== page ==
Tom Goodenough

What the papers say: May must mean what she says on a Brexit no deal

What the papers say: May must mean what she says on a Brexit no deal
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Ahead of tomorrow’s Brexit speech in Florence, the Sun has some advice for the Prime Minister: show that you’re prepared to walk away. The paper says it is vital that the Cabinet pulls together around the PM’s Brexit. But it also asks: what happens if Angela Merkel doesn’t buy her plan? Of course, it would be good for Britain if the German Chancellor ‘realised the damage a 'punishment' Brexit will do to German car giants and saw reason’. But there’s no guarantee of that. So May must ’get serious about walking away’ – ‘It cannot be a bluff’, the Sun says. Former chancellor Lord Lawson is right to say ‘we have nothing to fear from a 'no deal'. But while walking away empty handed wouldn't be the worst thing the Government could do, ‘failing to be ready' for such a scenario 'would be a grotesque dereliction of duty’, the Sun concludes.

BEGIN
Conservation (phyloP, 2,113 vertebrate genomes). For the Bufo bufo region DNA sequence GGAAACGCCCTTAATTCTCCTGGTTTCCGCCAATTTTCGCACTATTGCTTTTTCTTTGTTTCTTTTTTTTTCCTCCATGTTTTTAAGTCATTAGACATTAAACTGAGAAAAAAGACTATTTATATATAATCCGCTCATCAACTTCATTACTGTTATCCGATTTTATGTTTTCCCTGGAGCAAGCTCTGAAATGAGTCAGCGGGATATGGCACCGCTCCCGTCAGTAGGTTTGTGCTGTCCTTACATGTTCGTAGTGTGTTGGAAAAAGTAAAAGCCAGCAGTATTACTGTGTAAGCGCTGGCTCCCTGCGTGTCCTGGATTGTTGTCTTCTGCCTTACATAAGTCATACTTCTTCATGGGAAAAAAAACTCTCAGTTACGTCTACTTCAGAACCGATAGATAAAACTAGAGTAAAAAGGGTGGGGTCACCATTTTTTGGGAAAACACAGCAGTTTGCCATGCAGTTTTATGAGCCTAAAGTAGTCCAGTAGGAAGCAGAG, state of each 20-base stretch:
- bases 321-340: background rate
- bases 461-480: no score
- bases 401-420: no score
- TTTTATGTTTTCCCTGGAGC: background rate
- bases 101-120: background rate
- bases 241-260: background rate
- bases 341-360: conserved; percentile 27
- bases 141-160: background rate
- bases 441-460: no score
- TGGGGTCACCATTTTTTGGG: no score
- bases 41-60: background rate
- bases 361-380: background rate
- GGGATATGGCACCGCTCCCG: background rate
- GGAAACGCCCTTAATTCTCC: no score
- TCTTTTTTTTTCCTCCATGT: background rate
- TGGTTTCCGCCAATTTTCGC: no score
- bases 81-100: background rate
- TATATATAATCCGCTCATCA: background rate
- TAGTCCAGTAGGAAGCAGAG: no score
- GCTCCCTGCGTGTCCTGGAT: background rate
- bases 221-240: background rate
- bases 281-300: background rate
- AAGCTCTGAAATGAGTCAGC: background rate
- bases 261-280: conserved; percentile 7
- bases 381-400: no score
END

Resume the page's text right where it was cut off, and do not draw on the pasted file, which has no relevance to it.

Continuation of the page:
The Times is full of praise for the Prime Minister following her speech at the United Nations yesterday. Her address ‘was a defiant bid to change the subject from Brexit for her domestic audience’, the paper says. And while May’s authority has taken a battering, she managed to do ‘an impressive impersonation’ of a world leader still worth listening to. She talked about reforming the UN, migration, climate change and policing the internet – and she even managed to rebuke Trump. Yet her ‘ambitious’ address also had a further unspoken subject: ‘a demand that Britain continue to be heard’. By that measure, it was a ‘success’ – and, what’s more, a ‘refreshing change from the shadow-boxing between prime minister and foreign secretary’. When Brexit is done and dusted, Britain will remain ‘a significant voice for UN reform’. Last night, the Prime Minister ‘provided a glimpse of how it might do that’, concludes the Times.